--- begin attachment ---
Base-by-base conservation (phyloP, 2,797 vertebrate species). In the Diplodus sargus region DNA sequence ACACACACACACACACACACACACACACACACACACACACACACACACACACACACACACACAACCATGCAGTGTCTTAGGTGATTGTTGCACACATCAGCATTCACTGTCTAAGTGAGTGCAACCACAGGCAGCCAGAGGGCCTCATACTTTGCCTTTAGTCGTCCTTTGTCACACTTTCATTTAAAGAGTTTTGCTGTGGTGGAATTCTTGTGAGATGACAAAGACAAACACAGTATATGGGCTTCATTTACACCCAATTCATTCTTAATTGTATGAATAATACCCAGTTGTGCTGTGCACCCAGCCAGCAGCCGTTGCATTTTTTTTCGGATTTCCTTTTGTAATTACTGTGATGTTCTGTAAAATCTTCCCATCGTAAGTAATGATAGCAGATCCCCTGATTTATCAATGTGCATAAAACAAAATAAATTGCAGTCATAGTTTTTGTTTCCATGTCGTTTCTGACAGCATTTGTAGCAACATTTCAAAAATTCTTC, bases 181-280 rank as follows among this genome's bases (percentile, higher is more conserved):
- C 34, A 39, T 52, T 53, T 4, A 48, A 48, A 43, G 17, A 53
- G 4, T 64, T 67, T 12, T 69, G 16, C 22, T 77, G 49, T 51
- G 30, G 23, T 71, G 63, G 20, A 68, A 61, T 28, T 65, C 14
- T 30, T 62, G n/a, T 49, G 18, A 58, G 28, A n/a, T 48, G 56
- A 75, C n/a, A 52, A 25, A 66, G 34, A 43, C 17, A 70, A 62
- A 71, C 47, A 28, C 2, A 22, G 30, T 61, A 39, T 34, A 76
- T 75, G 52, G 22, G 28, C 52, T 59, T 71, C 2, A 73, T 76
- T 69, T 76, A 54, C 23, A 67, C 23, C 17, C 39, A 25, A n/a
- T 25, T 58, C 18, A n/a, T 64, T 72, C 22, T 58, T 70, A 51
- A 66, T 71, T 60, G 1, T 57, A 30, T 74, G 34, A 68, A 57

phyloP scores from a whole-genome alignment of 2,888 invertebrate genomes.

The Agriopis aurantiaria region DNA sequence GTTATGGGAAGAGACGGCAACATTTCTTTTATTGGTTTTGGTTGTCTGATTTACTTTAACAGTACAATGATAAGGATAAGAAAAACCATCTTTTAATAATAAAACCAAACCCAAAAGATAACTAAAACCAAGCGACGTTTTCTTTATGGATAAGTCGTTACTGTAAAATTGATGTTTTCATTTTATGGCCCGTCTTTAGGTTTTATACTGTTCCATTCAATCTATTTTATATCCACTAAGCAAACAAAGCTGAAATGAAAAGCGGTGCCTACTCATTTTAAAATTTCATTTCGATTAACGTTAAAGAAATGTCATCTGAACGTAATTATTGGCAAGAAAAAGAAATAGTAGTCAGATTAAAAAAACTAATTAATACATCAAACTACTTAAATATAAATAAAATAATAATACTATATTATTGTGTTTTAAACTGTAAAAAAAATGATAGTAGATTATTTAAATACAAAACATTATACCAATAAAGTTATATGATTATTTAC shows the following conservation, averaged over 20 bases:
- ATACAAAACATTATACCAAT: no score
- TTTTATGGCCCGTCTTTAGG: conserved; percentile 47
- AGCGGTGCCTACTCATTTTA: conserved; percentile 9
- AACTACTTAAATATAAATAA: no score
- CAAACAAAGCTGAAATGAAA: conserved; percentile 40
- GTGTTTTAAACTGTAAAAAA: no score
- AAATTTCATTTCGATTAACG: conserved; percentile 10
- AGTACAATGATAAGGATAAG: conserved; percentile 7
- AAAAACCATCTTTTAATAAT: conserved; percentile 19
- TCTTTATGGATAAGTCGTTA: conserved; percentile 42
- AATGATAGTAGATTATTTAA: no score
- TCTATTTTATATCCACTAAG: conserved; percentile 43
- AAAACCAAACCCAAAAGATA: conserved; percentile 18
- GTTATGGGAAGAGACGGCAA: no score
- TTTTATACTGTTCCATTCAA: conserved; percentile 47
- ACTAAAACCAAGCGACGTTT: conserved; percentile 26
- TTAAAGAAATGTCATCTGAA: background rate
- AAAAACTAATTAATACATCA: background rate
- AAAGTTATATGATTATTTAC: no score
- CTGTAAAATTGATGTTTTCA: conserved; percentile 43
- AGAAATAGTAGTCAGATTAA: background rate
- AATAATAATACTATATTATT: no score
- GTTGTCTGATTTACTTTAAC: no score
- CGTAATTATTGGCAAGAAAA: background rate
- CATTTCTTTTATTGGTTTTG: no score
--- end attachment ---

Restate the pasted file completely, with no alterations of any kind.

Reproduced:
Base-by-base conservation (phyloP, 2,797 vertebrate species). In the Diplodus sargus region DNA sequence ACACACACACACACACACACACACACACACACACACACACACACACACACACACACACACACAACCATGCAGTGTCTTAGGTGATTGTTGCACACATCAGCATTCACTGTCTAAGTGAGTGCAACCACAGGCAGCCAGAGGGCCTCATACTTTGCCTTTAGTCGTCCTTTGTCACACTTTCATTTAAAGAGTTTTGCTGTGGTGGAATTCTTGTGAGATGACAAAGACAAACACAGTATATGGGCTTCATTTACACCCAATTCATTCTTAATTGTATGAATAATACCCAGTTGTGCTGTGCACCCAGCCAGCAGCCGTTGCATTTTTTTTCGGATTTCCTTTTGTAATTACTGTGATGTTCTGTAAAATCTTCCCATCGTAAGTAATGATAGCAGATCCCCTGATTTATCAATGTGCATAAAACAAAATAAATTGCAGTCATAGTTTTTGTTTCCATGTCGTTTCTGACAGCATTTGTAGCAACATTTCAAAAATTCTTC, bases 181-280 rank as follows among this genome's bases (percentile, higher is more conserved):
- C 34, A 39, T 52, T 53, T 4, A 48, A 48, A 43, G 17, A 53
- G 4, T 64, T 67, T 12, T 69, G 16, C 22, T 77, G 49, T 51
- G 30, G 23, T 71, G 63, G 20, A 68, A 61, T 28, T 65, C 14
- T 30, T 62, G n/a, T 49, G 18, A 58, G 28, A n/a, T 48, G 56
- A 75, C n/a, A 52, A 25, A 66, G 34, A 43, C 17, A 70, A 62
- A 71, C 47, A 28, C 2, A 22, G 30, T 61, A 39, T 34, A 76
- T 75, G 52, G 22, G 28, C 52, T 59, T 71, C 2, A 73, T 76
- T 69, T 76, A 54, C 23, A 67, C 23, C 17, C 39, A 25, A n/a
- T 25, T 58, C 18, A n/a, T 64, T 72, C 22, T 58, T 70, A 51
- A 66, T 71, T 60, G 1, T 57, A 30, T 74, G 34, A 68, A 57

phyloP scores from a whole-genome alignment of 2,888 invertebrate genomes.

The Agriopis aurantiaria region DNA sequence GTTATGGGAAGAGACGGCAACATTTCTTTTATTGGTTTTGGTTGTCTGATTTACTTTAACAGTACAATGATAAGGATAAGAAAAACCATCTTTTAATAATAAAACCAAACCCAAAAGATAACTAAAACCAAGCGACGTTTTCTTTATGGATAAGTCGTTACTGTAAAATTGATGTTTTCATTTTATGGCCCGTCTTTAGGTTTTATACTGTTCCATTCAATCTATTTTATATCCACTAAGCAAACAAAGCTGAAATGAAAAGCGGTGCCTACTCATTTTAAAATTTCATTTCGATTAACGTTAAAGAAATGTCATCTGAACGTAATTATTGGCAAGAAAAAGAAATAGTAGTCAGATTAAAAAAACTAATTAATACATCAAACTACTTAAATATAAATAAAATAATAATACTATATTATTGTGTTTTAAACTGTAAAAAAAATGATAGTAGATTATTTAAATACAAAACATTATACCAATAAAGTTATATGATTATTTAC shows the following conservation, averaged over 20 bases:
- ATACAAAACATTATACCAAT: no score
- TTTTATGGCCCGTCTTTAGG: conserved; percentile 47
- AGCGGTGCCTACTCATTTTA: conserved; percentile 9
- AACTACTTAAATATAAATAA: no score
- CAAACAAAGCTGAAATGAAA: conserved; percentile 40
- GTGTTTTAAACTGTAAAAAA: no score
- AAATTTCATTTCGATTAACG: conserved; percentile 10
- AGTACAATGATAAGGATAAG: conserved; percentile 7
- AAAAACCATCTTTTAATAAT: conserved; percentile 19
- TCTTTATGGATAAGTCGTTA: conserved; percentile 42
- AATGATAGTAGATTATTTAA: no score
- TCTATTTTATATCCACTAAG: conserved; percentile 43
- AAAACCAAACCCAAAAGATA: conserved; percentile 18
- GTTATGGGAAGAGACGGCAA: no score
- TTTTATACTGTTCCATTCAA: conserved; percentile 47
- ACTAAAACCAAGCGACGTTT: conserved; percentile 26
- TTAAAGAAATGTCATCTGAA: background rate
- AAAAACTAATTAATACATCA: background rate
- AAAGTTATATGATTATTTAC: no score
- CTGTAAAATTGATGTTTTCA: conserved; percentile 43
- AGAAATAGTAGTCAGATTAA: background rate
- AATAATAATACTATATTATT: no score
- GTTGTCTGATTTACTTTAAC: no score
- CGTAATTATTGGCAAGAAAA: background rate
- CATTTCTTTTATTGGTTTTG: no score